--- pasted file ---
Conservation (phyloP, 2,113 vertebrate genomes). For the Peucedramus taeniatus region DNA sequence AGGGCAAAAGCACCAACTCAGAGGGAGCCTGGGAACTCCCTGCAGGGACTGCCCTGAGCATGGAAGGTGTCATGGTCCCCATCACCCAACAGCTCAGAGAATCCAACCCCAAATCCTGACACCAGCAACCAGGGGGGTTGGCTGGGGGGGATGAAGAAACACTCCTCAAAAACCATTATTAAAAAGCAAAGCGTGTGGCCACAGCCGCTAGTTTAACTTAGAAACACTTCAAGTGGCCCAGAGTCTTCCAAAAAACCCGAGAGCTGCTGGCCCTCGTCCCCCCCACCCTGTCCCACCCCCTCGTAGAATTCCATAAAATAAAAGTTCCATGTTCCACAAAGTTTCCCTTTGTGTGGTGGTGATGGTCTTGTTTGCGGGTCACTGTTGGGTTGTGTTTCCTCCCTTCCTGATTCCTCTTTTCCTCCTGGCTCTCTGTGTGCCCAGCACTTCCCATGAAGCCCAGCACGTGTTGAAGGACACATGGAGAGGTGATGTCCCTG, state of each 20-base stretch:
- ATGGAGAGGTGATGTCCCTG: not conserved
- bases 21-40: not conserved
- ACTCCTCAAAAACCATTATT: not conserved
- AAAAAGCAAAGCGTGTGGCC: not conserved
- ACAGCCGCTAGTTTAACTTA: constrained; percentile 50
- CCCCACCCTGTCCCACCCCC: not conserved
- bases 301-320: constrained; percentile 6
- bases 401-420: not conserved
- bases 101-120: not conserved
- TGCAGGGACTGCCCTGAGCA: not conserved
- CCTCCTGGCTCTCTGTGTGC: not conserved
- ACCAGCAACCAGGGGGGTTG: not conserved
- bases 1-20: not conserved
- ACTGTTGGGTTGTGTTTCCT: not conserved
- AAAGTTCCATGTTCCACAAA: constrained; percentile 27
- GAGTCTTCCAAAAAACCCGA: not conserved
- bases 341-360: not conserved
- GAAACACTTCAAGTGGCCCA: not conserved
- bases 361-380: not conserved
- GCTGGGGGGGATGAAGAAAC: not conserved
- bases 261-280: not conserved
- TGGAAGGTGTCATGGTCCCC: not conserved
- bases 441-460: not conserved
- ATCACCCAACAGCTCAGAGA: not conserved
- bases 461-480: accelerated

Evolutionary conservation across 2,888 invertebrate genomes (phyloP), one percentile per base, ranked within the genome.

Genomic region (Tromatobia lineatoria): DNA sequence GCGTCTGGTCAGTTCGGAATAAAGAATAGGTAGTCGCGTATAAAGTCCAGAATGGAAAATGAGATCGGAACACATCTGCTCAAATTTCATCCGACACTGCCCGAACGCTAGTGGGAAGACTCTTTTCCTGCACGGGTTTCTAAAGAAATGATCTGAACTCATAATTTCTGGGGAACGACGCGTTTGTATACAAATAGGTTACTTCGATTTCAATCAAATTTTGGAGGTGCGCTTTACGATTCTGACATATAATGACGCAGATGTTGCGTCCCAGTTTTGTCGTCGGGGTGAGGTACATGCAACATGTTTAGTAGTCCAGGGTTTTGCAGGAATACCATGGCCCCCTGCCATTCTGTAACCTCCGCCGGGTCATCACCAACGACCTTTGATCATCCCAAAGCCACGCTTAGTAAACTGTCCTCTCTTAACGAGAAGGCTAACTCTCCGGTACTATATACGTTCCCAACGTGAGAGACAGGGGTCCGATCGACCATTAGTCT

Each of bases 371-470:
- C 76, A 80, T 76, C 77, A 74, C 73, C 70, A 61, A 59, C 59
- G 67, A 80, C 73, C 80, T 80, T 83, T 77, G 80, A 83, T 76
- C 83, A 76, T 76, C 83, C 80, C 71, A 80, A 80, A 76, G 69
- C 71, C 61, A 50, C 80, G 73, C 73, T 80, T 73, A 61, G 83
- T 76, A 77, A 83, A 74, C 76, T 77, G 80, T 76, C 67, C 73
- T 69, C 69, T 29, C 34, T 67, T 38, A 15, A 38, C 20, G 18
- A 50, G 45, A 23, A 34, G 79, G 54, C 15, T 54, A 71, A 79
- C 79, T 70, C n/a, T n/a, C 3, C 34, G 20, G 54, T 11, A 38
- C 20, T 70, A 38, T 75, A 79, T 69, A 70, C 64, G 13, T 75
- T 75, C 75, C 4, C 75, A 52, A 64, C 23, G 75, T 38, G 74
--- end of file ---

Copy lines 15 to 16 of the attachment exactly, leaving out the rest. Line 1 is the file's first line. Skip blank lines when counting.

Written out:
- ACTGTTGGGTTGTGTTTCCT: not conserved
- AAAGTTCCATGTTCCACAAA: constrained; percentile 27